According to available data, the USA, NATO and the European Union intend to revive the UN supported so called “Butmir process” that started three years ago but never finalized in the form desired by the initiators. In October 2009 two rounds of talks between the Bosnian Serbs, Croats and Muslims were held at the NATO air base that makes part of the Saraevo airport Butmir. It was hinted quite evidently that a kind of Dayton – 2 agreement was achievable, only without Russia this time. In November 1995 at the first Dayton talks the international mediators demanded the parties of Bosnian conflict agree to share political responsibility between three peoples making one state. Now the Butmir process actually presupposes dismantling the Dayton system no matter the Bosnian Serbs open opposition and the Croats hidden discontent. The Bosnian Serb Republic was given an ultimatum demanding to refute the authority guaranteed by its government, in particular, the right to veto the state affecting decisions. The plan is presented as a constitutional reform. It envisages turning Bosnia and Herzegovina into a unitary state with Bosnian Muslims holding the power. A corresponding project was prepared by the European Union leadership and the US State Department, or to be exact: former US Deputy Secretary of State, Olli Rehn, the EU Commissioner for Enlargement, Carl Bildt, former Minister for Foreign Affairs in Sweden, one of the authors of the Dayton accords.

The position of Western guarantors of Dayton management is first of all defined by the US interests. The first tenure of Barack Obama is drawing to an end, so the administration badly needs a success in the Balkans. The Americans think the Obama’s predecessor George Bush had achieved it lobbying through the Kosovo independence. A unitary Bosnia and Herzegovina could become an Obama’s “Kosovo”, where the Serb Republic would be a municipality deprived of rights. It’s well known US Vice-President George Biden has said the Bosnian Serbs stubbornness while being adamant on the Dayton accords was an obstacle on the way of Bosnia and Herzegovina’s development. The Democrats dominated House of Representatives has already adopted a special Bosnian resolution. It formally acknowledges the historic mission of the Dayton accords that included numerous compromises needed to act rapidly to save human lives. The resolution says today the compromises stand in the way of creating productive and effective political institutions.

Commenting on the Barack Obama’s Bosnian policy the British Financial Times made an indicative parallel with the so called “reset” of the Russia-US relations. It emphasized the USA presses the “reset knob” in the Balkans to counter the attempts to change the borders in the region by Serb nationalists.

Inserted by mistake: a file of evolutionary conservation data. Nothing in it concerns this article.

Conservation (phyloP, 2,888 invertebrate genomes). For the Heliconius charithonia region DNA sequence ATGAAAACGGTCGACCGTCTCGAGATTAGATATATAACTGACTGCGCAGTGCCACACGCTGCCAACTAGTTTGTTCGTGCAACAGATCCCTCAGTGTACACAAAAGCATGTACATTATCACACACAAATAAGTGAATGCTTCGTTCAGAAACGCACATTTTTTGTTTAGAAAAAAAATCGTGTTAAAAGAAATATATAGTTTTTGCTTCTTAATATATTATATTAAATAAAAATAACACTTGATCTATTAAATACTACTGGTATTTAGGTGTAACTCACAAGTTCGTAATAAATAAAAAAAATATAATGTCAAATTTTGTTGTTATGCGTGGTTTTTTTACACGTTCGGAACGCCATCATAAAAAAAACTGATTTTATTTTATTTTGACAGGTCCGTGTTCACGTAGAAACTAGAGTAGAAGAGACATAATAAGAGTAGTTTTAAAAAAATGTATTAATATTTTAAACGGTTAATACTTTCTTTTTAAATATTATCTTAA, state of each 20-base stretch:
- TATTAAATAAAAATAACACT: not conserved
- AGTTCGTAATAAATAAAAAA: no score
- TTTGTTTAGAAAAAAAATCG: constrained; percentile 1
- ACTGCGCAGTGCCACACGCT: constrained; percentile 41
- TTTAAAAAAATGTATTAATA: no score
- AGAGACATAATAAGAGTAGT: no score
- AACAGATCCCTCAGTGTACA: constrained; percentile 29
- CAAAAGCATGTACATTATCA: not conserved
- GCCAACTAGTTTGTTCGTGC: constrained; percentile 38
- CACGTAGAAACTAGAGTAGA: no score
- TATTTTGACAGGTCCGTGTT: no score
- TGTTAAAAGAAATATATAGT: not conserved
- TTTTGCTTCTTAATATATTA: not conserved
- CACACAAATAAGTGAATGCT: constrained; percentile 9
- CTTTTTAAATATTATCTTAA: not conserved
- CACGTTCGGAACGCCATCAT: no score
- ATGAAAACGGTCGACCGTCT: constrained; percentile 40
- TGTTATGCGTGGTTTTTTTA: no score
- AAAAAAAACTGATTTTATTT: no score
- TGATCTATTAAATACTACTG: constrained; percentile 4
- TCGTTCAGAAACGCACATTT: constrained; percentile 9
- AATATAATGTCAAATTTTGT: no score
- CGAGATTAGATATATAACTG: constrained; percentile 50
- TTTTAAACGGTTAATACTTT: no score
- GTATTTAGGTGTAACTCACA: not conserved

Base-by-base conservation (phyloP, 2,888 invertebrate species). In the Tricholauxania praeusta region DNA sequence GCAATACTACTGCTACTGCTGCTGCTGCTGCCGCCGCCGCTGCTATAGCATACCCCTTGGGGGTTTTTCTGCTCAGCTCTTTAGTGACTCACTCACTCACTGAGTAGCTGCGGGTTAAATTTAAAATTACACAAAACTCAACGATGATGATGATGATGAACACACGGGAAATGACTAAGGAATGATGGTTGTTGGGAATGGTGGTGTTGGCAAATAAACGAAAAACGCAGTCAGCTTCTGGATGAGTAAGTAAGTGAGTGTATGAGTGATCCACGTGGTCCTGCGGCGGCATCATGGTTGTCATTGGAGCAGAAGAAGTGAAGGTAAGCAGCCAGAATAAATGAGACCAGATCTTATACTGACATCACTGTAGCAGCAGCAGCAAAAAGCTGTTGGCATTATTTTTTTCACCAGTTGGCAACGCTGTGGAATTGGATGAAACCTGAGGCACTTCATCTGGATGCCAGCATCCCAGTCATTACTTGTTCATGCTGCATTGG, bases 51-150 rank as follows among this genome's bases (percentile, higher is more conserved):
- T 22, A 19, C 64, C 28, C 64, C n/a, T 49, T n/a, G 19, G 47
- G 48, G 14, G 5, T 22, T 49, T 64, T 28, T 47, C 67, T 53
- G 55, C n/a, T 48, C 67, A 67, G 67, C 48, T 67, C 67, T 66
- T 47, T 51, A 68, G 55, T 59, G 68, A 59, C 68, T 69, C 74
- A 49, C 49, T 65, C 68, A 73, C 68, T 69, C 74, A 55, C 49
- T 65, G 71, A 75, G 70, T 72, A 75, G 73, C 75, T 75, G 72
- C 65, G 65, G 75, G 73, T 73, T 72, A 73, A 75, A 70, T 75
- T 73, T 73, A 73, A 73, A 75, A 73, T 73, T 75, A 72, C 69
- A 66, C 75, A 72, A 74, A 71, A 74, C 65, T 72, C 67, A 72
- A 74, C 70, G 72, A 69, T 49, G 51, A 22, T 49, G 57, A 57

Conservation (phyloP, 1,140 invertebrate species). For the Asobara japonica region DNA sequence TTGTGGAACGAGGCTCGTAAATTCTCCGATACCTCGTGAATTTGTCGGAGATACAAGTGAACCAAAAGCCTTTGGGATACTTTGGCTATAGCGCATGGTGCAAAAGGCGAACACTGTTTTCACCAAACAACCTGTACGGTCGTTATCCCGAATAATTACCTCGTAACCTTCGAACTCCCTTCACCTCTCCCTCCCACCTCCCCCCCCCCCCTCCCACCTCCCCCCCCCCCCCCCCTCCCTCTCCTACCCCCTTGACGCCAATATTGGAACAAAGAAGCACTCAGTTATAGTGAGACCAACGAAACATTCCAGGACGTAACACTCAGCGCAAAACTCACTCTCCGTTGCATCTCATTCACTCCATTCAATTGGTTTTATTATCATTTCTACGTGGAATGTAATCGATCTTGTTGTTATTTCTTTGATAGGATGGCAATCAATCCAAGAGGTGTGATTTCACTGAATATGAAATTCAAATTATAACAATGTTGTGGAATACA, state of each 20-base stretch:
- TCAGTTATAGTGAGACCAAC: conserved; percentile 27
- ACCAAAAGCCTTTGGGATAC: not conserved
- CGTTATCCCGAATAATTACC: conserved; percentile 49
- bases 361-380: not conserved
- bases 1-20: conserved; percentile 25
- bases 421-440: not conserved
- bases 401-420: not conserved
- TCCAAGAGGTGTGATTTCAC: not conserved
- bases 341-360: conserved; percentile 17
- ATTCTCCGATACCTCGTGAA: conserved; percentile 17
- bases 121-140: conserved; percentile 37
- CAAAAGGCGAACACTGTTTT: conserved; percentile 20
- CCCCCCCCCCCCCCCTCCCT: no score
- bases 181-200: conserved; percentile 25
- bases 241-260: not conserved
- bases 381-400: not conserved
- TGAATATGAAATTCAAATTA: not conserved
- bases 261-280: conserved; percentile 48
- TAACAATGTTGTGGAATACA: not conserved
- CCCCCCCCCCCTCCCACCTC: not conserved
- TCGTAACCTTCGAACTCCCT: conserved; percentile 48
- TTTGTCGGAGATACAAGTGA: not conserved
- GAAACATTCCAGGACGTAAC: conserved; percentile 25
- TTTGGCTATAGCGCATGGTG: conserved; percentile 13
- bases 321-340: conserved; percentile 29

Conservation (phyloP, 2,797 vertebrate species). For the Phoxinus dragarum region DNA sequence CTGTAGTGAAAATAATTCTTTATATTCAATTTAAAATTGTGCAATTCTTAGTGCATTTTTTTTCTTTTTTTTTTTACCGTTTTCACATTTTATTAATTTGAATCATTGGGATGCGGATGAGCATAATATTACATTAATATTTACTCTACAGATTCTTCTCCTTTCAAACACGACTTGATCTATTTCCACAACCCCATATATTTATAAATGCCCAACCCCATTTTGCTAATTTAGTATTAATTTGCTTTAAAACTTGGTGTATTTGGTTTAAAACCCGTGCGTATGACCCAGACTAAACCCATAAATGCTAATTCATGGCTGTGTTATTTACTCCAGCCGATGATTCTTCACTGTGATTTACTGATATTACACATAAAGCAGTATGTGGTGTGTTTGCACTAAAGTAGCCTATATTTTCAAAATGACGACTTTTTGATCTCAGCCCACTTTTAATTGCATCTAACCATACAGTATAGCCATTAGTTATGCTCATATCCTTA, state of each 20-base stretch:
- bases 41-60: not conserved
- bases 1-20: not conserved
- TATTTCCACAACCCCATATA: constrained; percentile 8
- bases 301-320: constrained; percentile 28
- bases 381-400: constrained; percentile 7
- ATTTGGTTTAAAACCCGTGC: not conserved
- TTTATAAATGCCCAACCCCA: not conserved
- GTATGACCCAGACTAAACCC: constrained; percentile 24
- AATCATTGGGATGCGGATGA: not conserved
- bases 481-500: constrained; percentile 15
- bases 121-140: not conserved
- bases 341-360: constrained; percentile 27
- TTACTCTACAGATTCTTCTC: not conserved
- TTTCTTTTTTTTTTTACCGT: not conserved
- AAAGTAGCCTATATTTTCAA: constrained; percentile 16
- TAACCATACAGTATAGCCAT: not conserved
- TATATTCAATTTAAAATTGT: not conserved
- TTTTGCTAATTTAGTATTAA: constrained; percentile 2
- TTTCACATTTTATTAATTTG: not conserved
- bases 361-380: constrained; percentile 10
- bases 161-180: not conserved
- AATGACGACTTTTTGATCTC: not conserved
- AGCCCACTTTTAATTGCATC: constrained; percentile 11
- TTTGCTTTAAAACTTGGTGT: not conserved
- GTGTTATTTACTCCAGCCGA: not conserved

This thinking perfectly corresponds to the scenario worked out by Zbigniew Brzezińsky. In his time he described the Balkans as “power vacuum and power suction”. The International Crisis Group, expressing the views of influential circles of US establishment, thinks the time is not propitious to expedite the transition in Bosnia and Herzegovina because tension remains high and stability is getting more questionable.

Besides the inter-ethnic discords in Bosnia and Herzegovina aggravate along with a new turn of inter-political stand off. In July the Bosnia and Herzegovina’s parliament decided to dismiss three Cabinet members from the Party of Democratic Action. The party became a leading Muslim force since the times of war, so the Cabinet reshuffle promises to exacerbate the situation.

The arsenal of Western “New World Order” architects acting under the guise of the UN banner, includes a mechanism of territorial compensations that envisages, for example, the accession of the Bosnian Serb Republic in exchange for Belgrade’s agreement to give up Kosovo. The Kosovo partition is an option, something the Ivica Dačić led new government of Serbia has been becoming inclined to recently. There is a reason to suggest that the Saraevo Muslim authorities may support the “territorial compensation” plan at some time in future in case it presupposes the accession of Novopazarski Sandžak territory dominated by Muslim population and situated at the Serbia, Bosnia and Herzegovina, Montenegro borders junction.

The strategic role of the territory was well understood a hundred years ago, especially by Austro-Hungary, that strived to annex it following the accession of Bosnia and Herzegovina.

Gyula Andrássy, Chairman of the Constitution Party, had said before the First World War that Novy Pazar for Bosnia was the same thing as the Bosphorus for the Black Sea. The well known words are still acute. In case the situation in Bosnia and Herzegovina worsens again it’s Sandžak that will become the epicenter of the next conflict in the Balkans.